Wednesday, November 6, 2013

Pilots face increased risk of skin cancer

“I’m referring you to a dermatologist,” the doctor said. “It’s probably nothing, but I don’t like the looks of this mole on your back.”

My employer’s insurance company was requiring employees to get preventive physicals. After the revelation of my mother’s sudden diagnosis with colon cancer a few months earlier, the idea of a physical to get a clean bill of health actually sounded like a good idea. With no health complaints, I didn’t expect any problems to arise. After all, I was seeing an AME twice a year for my first class physical and if there were any serious problems, he would have found them. Right?

I didn’t hurry to the dermatologist. I had a few moles, but didn’t really worry. They weren’t irregular and they didn’t get larger. A couple of months later, I found time to make the appointment.

When the doctor looked at the mole on my back, a mole that my AME had seen at least 12 times, he promptly announced, “We’re going to take that off right now.” He said that the small, black mole could be an early stage of melanoma. Literally before I knew that he had removed it, the mole was gone and I was going home to wait on a biopsy.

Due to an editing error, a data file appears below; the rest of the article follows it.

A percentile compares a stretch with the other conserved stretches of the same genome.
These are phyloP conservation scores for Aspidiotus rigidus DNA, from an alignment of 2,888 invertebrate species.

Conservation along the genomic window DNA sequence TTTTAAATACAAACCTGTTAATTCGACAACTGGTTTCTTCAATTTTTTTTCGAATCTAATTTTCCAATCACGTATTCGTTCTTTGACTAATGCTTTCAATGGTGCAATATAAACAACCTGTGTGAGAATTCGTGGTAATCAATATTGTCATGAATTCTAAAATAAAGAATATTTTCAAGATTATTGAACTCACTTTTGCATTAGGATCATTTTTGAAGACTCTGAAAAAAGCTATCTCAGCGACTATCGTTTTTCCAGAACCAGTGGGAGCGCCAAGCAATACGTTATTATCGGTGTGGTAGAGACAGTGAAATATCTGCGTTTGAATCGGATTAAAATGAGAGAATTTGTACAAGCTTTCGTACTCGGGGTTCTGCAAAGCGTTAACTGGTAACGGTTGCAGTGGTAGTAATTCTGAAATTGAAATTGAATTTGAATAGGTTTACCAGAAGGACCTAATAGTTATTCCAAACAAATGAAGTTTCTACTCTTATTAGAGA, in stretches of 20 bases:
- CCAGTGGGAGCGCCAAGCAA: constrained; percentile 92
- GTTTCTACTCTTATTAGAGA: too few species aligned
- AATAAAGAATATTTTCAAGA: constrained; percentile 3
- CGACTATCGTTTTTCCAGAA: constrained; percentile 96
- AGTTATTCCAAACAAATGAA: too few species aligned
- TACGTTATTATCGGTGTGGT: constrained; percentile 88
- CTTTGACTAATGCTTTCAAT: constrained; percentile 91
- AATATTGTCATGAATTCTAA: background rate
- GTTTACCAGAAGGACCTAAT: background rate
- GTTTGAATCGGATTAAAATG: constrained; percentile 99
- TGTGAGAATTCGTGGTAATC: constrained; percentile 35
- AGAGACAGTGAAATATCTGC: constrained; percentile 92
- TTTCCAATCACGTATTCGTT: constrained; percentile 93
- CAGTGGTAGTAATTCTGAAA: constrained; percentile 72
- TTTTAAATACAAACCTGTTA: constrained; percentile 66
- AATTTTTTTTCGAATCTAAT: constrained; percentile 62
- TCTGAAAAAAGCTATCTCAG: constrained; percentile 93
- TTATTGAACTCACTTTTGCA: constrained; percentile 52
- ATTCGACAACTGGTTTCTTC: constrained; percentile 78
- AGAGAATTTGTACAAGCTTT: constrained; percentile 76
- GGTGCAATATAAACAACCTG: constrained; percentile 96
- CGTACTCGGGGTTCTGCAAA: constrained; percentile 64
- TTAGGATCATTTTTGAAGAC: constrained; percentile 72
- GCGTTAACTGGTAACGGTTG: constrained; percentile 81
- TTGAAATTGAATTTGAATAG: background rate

As I waited, I learned that there is a strong link between pilots and skin cancer. In 2000, Yahoo News reported on an Occupational and Environmental Medicine study that found that airline pilots have up to 25 times the normal rate of skin cancer. The most common type of cancer among pilots was malignant melanoma. Melanoma represents about ten percent of skin cancers, but accounts for 75-85 percent of skin cancer deaths. The scientists at the University of Reykjavik in Iceland who authored the study found that Iceland Air pilots flying international routes had skin cancer rates 15 times higher than expected. For pilots who typically flew across more than five time zones, such as flying from Iceland to the United States, the rate was 25 times higher than expected.

There have been a number of similar studies, the most recent published in 2009 in Occupational Medicine surveyed members of the Air Line Pilots Association in the United States. Many of these other studies also show an elevated skin cancer risk for pilots, but not as high as the University of Reykjavik study.

It seems to be common sense that pilots would be at an increased risk for skin cancer. Pilots spend a lot of their working lives in the sun. Airports are almost devoid of shade and the sun can beat down mercilessly on a pilot performing a preflight inspection. When pilots are flying, they are above much of the atmosphere that protects surface dwellers from harmful solar rays. Few, if any, airline pilots slather on sunscreen before climbing into the cockpit.